Track 2 – HCD: Talent Development (2A) & Women-led Enterprises (2B)
Track 2: Human Capital Development
Attracting, training, and retaining good people is one of the toughest challenges faced by a travel & tourism business anywhere in the world. This is certainly the case in the GMS where strong economic growth offers opportunities in many other industries that are perceived to be more lucrative if not more rewarding. The demand for qualified travel, tourism, & hospitality staff in the GMS currently outstrips supply. And while the culturally-ingrained grace and hospitality of the people often wins through, there is a correlation between service quality and industry indicators such as expenditure per trip and revenue per available room (RevPAR) that cannot be ignored.
Session 2A: Talent Development
Facilitator: Tim Gamper, Swisscontact
Experts: Saysavath Chasane, LANITH / Alichith Phengsavanh, Maison Souvannaphoum Hotel / Cho Cho Mar, Swisscontact Hotel Training / Kai Marcus Schroeter, HTM Management Consultancy / Jennifer Smith, EMC / Phayvanh Chanthasouk, DICT
Developing a solid workforce in the Mekong region is critical to delivering the experiences and services expected by travellers. The session will explore various strategies and models, such as LANITH in Laos, tourism universities, Inthar Heritage in Myanmar, and others, of talent development. The session also aims to take into account the needs and requirements of the industry to deliver services, and maintain their standards, especially when expanding in the GMS.
The Balcony by LANITH – LANITH aims to build hospitality and tourism centres of excellence throughout Laos to educate and train staff for the country’s booming tourism industry. The Balcony bar and restaurant at LANITH Luang Prabang operates as a social enterprise and reinvests all of its profits back into the training centre. Students staff The Balcony under the guidance of professionals. Sample the Balcony’s service while enjoying the topical session.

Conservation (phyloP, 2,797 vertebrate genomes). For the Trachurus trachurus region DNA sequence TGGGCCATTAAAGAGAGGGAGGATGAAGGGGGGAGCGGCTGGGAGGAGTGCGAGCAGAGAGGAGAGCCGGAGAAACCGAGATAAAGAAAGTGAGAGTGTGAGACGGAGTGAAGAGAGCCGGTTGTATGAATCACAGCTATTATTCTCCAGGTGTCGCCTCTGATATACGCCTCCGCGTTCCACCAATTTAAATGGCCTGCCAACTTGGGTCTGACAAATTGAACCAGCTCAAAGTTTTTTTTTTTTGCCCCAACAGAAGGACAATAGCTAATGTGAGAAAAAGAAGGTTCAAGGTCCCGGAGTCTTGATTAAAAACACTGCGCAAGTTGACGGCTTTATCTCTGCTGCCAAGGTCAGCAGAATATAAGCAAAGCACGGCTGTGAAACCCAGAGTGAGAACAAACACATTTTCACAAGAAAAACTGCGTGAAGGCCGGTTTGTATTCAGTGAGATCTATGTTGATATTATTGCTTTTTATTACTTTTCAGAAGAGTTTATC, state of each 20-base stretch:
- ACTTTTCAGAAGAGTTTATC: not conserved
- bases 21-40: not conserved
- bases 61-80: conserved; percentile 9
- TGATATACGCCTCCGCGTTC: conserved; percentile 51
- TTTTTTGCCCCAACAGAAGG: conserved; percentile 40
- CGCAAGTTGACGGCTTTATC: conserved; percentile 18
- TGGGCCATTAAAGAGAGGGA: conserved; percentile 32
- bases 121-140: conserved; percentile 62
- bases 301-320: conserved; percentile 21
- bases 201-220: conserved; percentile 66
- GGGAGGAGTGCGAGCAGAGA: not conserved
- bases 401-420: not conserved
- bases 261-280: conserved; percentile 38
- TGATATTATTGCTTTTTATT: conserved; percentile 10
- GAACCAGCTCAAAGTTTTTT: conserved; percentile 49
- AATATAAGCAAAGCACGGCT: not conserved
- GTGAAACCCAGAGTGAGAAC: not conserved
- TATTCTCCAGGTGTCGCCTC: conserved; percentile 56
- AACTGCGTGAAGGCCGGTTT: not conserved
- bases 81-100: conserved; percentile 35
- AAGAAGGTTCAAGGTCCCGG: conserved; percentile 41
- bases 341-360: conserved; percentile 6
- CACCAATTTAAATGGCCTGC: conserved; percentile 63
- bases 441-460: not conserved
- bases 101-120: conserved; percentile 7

Session 2B: Promoting Women-led Enterprises
Tourism can help poor women break the poverty cycle through formal and informal employment, entrepreneurship, training, and community betterment. Not all women are benefiting equally from tourism development, however. While in some regions tourism helps empower women, in other regions, tourism negatively affects the lives of women and perpetuates existing economic and gender inequalities. And, in some cases, lack of education and resources may prevent women from participating in the tourism economy. Drawing from case studies on how to successfully foster women-based enterprises, this session will discuss challenges and opportunities in the GMS.
Ock Pop Tok Living Crafts Centre – Founded in 2000, Ock Pop Tok has grown from a small shop selling only a few designs, to becoming one of the most important textile and arts institutions in Laos. Meaning “East Meets West” in Lao, Ock Pop Tok was founded on principles of fair trade and sustainable business practices, and was a pioneer in social business and ethical fashion. Enjoy amazing views over the Mekong from OPT’s Living Crafts Centre restaurant as you discover more about the Forum topic.